One of the most closely-watched governor’s races on election night came down to a virtual tie late Tuesday, with Republican incumbent Gov. Pat McCrory and Democratic challenger Roy Cooper separated by just a few thousand votes of more than 5 million cast.
The pair were knotted at 49% of the vote each with 99% of precincts reporting, raising the specter of a contested outcome that could stretch past election night.
Speaking at about 12:30 a.m. ET Wednesday, McCrory said the election process will not end for several days, as a winner in the gubernatorial race will not be declared until a canvas of votes, according to WITN-TV in Greenville, N.C. He said the earliest the canvas will be done is Nov. 18.
“We’re going to make sure that every vote in North Carolina counts,” McCrory said. “To ensure that every vote counts, there is a process.”
However, Cooper declared victory to a gathering of his supporters in Raleigh. “The results will be certified and they will confirm victory,” he told the gathering, according to WCNC-TV in Charlotte.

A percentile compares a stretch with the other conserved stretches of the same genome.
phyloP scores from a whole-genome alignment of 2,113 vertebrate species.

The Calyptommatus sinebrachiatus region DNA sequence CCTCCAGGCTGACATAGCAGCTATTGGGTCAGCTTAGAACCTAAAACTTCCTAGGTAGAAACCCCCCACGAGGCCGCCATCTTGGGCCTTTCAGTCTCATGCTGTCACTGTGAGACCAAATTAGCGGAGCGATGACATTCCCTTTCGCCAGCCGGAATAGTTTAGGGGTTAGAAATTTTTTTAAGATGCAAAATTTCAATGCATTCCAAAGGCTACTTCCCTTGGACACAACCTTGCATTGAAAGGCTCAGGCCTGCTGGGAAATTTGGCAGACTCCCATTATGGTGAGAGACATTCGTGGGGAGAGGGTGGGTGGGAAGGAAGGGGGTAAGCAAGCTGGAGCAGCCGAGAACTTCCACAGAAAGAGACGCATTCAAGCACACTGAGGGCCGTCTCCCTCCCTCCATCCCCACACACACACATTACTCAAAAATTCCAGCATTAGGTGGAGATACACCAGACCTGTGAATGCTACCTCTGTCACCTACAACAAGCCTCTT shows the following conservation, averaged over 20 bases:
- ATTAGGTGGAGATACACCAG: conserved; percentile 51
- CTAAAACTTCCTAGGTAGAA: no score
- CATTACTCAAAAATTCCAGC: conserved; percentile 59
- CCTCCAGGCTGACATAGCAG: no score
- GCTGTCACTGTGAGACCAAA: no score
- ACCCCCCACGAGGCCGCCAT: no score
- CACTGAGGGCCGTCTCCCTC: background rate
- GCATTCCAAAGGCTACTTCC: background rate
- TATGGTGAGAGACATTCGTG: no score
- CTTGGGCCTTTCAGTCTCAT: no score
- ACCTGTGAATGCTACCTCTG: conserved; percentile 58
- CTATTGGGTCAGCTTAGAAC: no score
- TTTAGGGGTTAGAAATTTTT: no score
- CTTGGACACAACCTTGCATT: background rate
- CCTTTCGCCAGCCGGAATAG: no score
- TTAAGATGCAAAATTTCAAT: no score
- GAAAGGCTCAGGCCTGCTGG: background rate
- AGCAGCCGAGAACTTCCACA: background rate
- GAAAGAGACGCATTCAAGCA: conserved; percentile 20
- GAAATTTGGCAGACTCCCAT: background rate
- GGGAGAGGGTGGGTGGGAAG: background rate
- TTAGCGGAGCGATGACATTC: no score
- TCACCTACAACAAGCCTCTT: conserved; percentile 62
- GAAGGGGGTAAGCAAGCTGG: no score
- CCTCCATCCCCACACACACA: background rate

McCrory came under intense national scrutiny this year for overseeing controversial laws, including HB2, nicknamed the “bathroom bill,” which prohibited transgender residents from using public bathrooms of the gender they identify with, and a voting law that was struck down by the courts. Protests and boycotts ensued in the wake of HB2, including the NCAA’s announcement that it was relocating its championship games.
In other races, Republicans picked up two extra governor’s seats and Democrats held on to four late Tuesday in the race for 12 governor posts across the nation.
In one of more surprising races of the night, Vermont voters chose a Republican governor, Lt. Gov. Phil Scott, despite being an overwhelmingly Democratic and liberal state. Scott is popular in the state and viewed as socially liberal and fiscally conservative.
Missouri voters ushered in a new Republican governor, Eric Greitens, awarding Republicans control of both the legislative and executive branches in the state. He replaces outgoing Democratic Gov. Jay Nixon. Greitens is a former Navy SEAL with no prior political experience.
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SOURCE: USA Today, Rick Jervis